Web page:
IMP  
IMP
Logical Formula

It is also possible to connect two propositions with imply (in short, IMP). The proposition "that flower is red" IMP "that fruit is sweet," is equivalent to "if that flower is red, then that fruit is sweet." Between the two connected propositions, the first is the hypothesis and the second is the result. In the language of logic, IMP is called a connotation or an implication. The true value list is shown below.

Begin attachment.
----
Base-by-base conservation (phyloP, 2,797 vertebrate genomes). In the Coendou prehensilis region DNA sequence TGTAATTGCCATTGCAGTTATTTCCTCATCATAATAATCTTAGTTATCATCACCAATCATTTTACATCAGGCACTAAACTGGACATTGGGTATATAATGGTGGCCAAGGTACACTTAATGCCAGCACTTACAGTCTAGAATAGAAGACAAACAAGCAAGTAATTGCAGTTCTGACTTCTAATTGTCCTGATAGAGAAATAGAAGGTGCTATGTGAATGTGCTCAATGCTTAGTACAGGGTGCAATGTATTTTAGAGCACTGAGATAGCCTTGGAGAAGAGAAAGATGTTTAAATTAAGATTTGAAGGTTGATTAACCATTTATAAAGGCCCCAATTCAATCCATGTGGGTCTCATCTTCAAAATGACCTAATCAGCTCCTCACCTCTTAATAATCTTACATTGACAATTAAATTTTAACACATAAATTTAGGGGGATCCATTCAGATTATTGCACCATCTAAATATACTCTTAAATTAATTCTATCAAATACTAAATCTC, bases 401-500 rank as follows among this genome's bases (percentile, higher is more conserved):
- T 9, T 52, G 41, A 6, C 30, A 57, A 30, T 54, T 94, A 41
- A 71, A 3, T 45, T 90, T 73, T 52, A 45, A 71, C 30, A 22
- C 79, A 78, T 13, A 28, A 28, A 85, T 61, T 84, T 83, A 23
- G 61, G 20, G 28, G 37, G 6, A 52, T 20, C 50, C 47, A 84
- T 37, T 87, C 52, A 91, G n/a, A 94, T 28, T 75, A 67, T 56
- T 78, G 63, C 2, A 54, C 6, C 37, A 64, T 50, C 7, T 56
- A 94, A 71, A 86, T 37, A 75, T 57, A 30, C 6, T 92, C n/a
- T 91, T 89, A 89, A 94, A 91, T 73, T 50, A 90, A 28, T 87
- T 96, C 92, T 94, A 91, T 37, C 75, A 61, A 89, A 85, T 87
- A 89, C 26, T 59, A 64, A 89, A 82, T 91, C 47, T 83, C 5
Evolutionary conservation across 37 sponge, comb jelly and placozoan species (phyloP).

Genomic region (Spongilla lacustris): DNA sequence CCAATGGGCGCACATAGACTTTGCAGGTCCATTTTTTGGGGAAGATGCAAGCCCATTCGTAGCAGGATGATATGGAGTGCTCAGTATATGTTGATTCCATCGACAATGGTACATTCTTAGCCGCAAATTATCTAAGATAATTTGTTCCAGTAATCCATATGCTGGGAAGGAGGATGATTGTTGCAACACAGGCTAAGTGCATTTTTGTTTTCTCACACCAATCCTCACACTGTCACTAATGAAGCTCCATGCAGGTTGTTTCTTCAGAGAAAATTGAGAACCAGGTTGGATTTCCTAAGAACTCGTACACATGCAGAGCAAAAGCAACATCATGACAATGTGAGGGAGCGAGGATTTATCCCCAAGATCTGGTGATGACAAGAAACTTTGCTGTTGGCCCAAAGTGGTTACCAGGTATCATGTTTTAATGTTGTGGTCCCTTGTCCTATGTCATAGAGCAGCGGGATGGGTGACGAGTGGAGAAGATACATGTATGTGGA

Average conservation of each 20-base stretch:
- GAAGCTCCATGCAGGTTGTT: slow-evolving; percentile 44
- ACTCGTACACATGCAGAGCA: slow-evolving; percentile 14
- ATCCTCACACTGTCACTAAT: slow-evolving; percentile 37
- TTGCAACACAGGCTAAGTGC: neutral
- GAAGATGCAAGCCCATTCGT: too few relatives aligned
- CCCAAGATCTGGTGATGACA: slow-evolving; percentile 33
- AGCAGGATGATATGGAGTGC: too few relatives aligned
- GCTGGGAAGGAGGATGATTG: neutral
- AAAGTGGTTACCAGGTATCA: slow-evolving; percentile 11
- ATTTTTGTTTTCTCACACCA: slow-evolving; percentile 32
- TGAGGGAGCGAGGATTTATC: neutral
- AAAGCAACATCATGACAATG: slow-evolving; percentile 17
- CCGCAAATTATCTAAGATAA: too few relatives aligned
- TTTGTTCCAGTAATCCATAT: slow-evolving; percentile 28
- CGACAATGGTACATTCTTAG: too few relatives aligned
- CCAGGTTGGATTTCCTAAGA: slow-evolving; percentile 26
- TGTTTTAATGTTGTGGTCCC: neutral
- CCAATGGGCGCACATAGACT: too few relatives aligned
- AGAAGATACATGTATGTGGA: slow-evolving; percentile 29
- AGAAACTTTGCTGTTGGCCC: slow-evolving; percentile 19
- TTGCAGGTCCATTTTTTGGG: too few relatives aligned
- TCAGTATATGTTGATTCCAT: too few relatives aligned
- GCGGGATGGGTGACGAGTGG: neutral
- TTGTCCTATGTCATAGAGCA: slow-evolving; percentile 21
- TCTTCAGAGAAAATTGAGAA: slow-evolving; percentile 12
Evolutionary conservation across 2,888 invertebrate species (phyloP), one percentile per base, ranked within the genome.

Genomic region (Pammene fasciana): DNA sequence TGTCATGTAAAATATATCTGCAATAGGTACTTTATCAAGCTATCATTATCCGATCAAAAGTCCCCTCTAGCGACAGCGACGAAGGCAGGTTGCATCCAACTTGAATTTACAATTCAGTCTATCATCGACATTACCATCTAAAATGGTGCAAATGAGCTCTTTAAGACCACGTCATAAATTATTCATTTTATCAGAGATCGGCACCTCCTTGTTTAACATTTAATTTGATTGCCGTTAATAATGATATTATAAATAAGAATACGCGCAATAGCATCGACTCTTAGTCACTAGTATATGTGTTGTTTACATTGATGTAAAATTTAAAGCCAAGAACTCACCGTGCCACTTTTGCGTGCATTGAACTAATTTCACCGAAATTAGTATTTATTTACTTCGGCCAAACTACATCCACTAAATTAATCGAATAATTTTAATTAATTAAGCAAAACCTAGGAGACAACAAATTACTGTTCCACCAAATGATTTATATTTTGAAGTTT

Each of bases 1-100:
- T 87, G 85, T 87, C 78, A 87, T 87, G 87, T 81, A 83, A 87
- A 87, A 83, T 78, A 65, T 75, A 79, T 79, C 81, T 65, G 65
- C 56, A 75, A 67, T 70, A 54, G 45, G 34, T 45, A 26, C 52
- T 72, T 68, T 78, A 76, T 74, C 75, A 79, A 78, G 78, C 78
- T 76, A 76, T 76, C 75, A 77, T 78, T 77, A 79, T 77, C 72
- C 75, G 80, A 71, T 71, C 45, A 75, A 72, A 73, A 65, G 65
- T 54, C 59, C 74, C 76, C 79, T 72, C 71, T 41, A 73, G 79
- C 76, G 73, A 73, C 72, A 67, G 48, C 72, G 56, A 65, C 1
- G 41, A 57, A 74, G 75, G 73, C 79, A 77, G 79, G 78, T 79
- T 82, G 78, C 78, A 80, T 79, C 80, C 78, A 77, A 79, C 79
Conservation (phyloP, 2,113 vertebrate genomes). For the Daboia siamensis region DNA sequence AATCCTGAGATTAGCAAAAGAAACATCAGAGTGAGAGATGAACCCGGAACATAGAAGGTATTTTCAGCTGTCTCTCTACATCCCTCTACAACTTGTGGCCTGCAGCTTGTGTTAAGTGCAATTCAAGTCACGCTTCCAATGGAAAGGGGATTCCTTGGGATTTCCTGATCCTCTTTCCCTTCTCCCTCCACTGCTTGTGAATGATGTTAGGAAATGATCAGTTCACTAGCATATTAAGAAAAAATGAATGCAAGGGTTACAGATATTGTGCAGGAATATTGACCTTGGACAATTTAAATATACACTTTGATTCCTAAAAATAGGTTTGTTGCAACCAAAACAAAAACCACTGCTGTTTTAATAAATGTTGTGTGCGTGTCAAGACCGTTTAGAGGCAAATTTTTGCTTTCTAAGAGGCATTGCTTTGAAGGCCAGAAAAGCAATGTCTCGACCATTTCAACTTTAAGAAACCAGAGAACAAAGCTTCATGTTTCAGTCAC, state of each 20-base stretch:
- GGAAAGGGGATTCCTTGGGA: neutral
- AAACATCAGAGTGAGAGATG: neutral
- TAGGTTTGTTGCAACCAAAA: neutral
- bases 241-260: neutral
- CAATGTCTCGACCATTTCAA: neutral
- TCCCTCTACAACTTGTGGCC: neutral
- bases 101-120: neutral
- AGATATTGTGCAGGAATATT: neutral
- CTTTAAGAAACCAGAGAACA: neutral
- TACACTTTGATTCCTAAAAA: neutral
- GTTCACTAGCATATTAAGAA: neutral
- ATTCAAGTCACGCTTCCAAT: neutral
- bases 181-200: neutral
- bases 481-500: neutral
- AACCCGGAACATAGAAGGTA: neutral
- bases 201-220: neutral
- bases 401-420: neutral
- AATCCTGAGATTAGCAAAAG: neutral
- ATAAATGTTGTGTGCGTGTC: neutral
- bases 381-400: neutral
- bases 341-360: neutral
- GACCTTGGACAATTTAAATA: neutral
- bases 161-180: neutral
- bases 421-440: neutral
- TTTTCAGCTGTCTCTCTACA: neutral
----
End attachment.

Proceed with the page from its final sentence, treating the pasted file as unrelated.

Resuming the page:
Note that if the premise is false, the formula constructed will be true regardless of how true or false the result turns out to be. This can be understood if we consider the proposition: "if the flower is transparent, then the fruit does not have any taste (considering that there are no transparent flowers)." The formula is shown below:
The formula will be false only when the premise is true and the result is false.